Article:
There were a surplus of leopard and lion shots during April 2015.
This got me particularly excited as the whole point of this series was to highlight the changes in the popuations and attached dynamics of the big cats over a five year period.
Some of them are still around, many are not.
See which ones you recognize:
The Sparta pride is currently down to only one lioness, way in the south of the Sabi Sand Reserve. I seem to recall hearing that she was raising cubs as of a month or two ago cut I’ll need to confirm that. The pride was essentially pushed out by the Ntsevu lionesses, who now control almost the same territory their predecessors once did, so I guess in terms of lion viewing, it was an almost exact substitution.
The Nkoveni female was just starting to set up territory back in 2015. I seem to remember that this sighting was one of the first times I’d seen her actively scent marking.
The Nanga female featured far more prominently in our sightings database during 2015. The cub pictured here sadly didn’t survive, and we had to wait over a year for her to birth her first successful litter, the surviving female of which she has since ceded her territory to.
The current Tsalala lioness, aged almost two years old back in 2015.
Two of her brothers play in the Sand River in the same sighting.
The Nkoveni female again, who was featuring almost daily in Londolozi’s game drives. She has since dropped off the radar, having to all appearances ceded territory to her daughter the Plaque Rock female.
This was an infamous sighting for me. The Marthly male – pictured – was recently nomadic, having been ousted from his territory. From what we could tell, he had just killed the cubs of the Tutlwa female only minutes before, who was denning them up on a rocky outcrop just behind and to the left of where the male is coming from in this picture.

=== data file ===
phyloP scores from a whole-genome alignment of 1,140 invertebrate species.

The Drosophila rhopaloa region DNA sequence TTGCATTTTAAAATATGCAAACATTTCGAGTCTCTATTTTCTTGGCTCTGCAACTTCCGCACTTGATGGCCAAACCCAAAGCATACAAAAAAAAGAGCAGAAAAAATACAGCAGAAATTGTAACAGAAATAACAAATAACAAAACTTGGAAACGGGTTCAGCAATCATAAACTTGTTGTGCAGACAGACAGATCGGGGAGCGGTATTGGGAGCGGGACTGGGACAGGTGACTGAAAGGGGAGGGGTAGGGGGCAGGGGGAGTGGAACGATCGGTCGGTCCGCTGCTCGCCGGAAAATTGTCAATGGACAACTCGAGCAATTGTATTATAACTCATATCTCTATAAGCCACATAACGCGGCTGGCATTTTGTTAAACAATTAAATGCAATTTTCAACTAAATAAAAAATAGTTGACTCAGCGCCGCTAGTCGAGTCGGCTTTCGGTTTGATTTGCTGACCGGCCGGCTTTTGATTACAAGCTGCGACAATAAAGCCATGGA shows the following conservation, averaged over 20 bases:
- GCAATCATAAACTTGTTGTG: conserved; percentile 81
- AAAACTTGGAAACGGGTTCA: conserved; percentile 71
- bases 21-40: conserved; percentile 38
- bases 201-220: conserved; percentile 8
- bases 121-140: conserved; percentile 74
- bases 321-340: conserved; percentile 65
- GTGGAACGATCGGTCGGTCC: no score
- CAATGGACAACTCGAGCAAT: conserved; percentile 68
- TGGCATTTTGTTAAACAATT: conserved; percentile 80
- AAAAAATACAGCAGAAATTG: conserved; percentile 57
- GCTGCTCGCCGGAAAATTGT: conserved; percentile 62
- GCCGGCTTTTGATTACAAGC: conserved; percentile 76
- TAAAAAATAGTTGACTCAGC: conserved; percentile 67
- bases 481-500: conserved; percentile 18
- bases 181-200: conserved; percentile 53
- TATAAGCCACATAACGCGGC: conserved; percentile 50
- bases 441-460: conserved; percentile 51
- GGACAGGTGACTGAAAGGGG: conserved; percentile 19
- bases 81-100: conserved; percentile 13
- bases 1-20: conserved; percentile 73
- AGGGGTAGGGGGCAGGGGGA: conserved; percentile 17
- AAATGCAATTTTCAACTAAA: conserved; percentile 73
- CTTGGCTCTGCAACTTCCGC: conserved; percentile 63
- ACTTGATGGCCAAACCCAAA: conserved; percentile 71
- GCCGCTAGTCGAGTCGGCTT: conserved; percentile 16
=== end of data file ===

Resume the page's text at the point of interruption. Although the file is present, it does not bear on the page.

The Mhangeni pride at full size, with not all of its members pictured. Some of the young lions pictured hare are the current Ntsevu females.
Male lions come and go, and many only pass through for a couple of weeks. This was the Fourways coalition I think, one of successive pairs of males who attempted to fill the vacancy left by the Majingilane.
An obligatory non-big-cat shot to maintain diversity. An impala at a lower shutter speed.
Many of you may remember the Island female; the first daughter of the Tamboti female to survive. She subsequently moved/was forced out of the area and established territory to the east of Londolozi.
The Gowrie male was one I didn’t see all that often, as is the case with many males that inhabit the northern sector of Londolozi. Here he had been mating with the even more rarely seen Ximpalapala female, and had killed a warthog between mating bouts.
The Ximpalapala female herself, skittish at the best of times, was for some reason relaxed during this sighting. This was one of only a handful of photos I ever managed to take of her.
The Marthly male again. Ousted as a territorial male, he was forced to eat anything he could find, which included this buffalo carcass which he scavenged off before the Tsalala pride found it.